In 1975, Richard Avedon opened an exhibition of 100 photographs at Marlborough Gallery on 57th Street in New York City. The public wondered and speculated — would he leave behind his lucrative career as a commercial photographer for Vogue and Harper’s Bazaar to pursue art full-time?

The answer, of course, was no. Avedon would continue to pursue both fine art and commercial photography. “I would never not want to be a fashion photographer,” he told The New York Times just before the exhibition. “My commercial work has made it possible for me to be my own Ford Foundation, my own Guggenheim.” The money he made as a commercial photographer fueled and funded his private life as an artist.

Even today, we make distinctions between “fine art” and “commercial” photography, and there’s a reason for that. Commercial photography is used to sell something, while art comes from an innate desire to create. But sometimes, this boundary can feel too rigid.

Last month, we interviewed two prominent gallerists working in New York City today. One of them noted that commercial photographers can transition into the realm of fine art, and the other commented on how he’s learned to see the artistry in some commercial photography — particularly fashion. They got us thinking — how can photographers stay true to their artistic voice while still creating marketable work?

Using examples from talented 500px Contributors around the world, we’ve compiled these quick tips for creating artsy photos that also sell in a commercial market.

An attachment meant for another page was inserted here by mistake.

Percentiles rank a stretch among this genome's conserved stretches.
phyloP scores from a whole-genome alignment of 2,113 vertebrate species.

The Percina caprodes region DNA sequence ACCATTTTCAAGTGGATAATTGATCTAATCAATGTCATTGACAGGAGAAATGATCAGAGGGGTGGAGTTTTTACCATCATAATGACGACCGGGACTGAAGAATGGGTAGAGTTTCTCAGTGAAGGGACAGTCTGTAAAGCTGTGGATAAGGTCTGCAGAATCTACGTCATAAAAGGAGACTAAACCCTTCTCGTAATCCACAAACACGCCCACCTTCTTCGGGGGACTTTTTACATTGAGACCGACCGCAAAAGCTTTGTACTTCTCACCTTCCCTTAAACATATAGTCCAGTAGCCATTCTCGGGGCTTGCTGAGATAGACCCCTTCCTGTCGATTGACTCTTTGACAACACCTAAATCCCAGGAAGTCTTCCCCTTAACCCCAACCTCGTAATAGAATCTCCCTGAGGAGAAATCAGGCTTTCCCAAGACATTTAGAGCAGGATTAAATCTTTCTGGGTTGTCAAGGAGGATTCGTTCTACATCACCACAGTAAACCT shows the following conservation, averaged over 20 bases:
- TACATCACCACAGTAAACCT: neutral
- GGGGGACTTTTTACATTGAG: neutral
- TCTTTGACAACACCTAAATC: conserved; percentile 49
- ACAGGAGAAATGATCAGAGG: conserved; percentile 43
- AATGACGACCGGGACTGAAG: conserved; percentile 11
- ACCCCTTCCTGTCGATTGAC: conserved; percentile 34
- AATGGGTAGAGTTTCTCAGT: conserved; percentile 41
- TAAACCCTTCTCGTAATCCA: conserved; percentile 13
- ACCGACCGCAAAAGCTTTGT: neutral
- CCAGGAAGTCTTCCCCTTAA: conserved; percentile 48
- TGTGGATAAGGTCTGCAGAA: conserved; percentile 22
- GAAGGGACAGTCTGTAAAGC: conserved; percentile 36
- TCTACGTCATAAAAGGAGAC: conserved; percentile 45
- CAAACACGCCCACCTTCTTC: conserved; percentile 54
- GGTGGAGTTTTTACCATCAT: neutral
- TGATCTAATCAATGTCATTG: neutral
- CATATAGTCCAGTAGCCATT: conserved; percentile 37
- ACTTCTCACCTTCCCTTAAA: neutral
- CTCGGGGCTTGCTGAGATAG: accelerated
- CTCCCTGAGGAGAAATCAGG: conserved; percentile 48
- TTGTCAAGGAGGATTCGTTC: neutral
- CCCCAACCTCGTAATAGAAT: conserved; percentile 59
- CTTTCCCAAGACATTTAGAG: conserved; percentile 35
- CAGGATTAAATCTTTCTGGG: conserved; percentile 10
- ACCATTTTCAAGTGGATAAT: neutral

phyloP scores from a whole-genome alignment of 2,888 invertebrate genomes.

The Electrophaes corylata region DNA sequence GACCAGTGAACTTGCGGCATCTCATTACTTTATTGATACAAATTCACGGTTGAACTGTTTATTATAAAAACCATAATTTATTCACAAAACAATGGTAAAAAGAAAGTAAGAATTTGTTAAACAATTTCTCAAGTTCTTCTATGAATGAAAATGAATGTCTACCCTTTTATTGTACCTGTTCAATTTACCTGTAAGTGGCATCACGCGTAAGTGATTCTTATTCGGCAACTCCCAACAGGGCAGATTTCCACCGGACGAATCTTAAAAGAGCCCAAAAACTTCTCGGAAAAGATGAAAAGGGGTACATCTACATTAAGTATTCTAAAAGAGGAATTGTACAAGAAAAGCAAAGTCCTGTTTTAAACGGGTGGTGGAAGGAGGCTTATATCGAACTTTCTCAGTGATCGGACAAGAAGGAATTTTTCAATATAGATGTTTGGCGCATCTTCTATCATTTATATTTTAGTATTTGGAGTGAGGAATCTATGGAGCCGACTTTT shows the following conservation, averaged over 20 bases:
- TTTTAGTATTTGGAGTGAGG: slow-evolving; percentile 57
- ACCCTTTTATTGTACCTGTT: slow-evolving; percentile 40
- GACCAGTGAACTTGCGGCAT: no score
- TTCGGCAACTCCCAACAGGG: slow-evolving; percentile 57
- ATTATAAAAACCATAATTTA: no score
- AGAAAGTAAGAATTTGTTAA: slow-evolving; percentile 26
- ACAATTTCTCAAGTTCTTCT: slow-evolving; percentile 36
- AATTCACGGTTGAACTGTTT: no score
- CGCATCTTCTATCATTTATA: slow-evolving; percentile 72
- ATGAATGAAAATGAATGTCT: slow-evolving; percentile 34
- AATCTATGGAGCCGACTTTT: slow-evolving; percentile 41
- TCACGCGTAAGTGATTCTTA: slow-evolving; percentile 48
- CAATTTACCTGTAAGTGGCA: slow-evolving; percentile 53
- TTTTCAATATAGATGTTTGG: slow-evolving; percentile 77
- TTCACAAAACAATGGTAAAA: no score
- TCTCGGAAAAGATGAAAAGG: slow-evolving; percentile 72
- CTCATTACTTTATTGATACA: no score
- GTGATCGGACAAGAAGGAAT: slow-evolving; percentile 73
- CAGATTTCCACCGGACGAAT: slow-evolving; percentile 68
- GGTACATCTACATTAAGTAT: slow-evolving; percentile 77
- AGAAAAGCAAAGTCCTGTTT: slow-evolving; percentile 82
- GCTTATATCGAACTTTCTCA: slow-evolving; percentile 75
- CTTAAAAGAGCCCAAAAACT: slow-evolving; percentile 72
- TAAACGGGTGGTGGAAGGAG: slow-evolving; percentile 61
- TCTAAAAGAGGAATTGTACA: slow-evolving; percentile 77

Out by Rui Calheno on

Use more color

In the 1970s, color was considered the sole domain of advertisers — not artists — but these days, we know bright hues are equally at home in magazines and art museums.

While there are top-selling black and white photos, these are exceptions and not the rule. It is possible to create a commercially viable monochrome photo, but for the most part, color images are more versatile and give buyers more options after downloading.

Alina by Tatiana Koshutina on

When we suggest using more color, we don’t mean applying heavy filters or post-processing effects — two things that can actually hurt the sale of an image. Instead, we recommend playing with bold colors in your studio and fashion work. This year’s trending colors are eye-catching hues like corals and golds — plus electric neons like pink and lime.

Make it sharp

Back in the early 1900s, pictorialist photographers like Alfred Stieglitz used soft-focus lenses to get that artsy, impressionistic look. While we always recommend embracing new lenses and playing with different apertures, stock photos have to be in focus.

That means your subject has to be sharp and clear if you want to sell your photos through 500px and its distributors, but there are certainly ways to get creative. In the still life below, for example, Iordache Laurentiu has used a shallow depth of field to blur the background, all while keeping the lemon (and ice cream cone) in focus.

Lemon fruit in ice cream cone by Iordache Lauren?iu on

Get retro

From the renaissance of film photography to popular remakes of movies and TV shows of decades past, it’s clear that nostalgia is “in” in 2019.

We see it in the art world in the resurgence of tactile, handmade collages and zines, and we also see it in commercial photography — just in a slightly different form. In order to give those retro-vibes a modern edge, make sure to use a clean composition and those bright colors we mentioned earlier.

ELU by Milton Smith on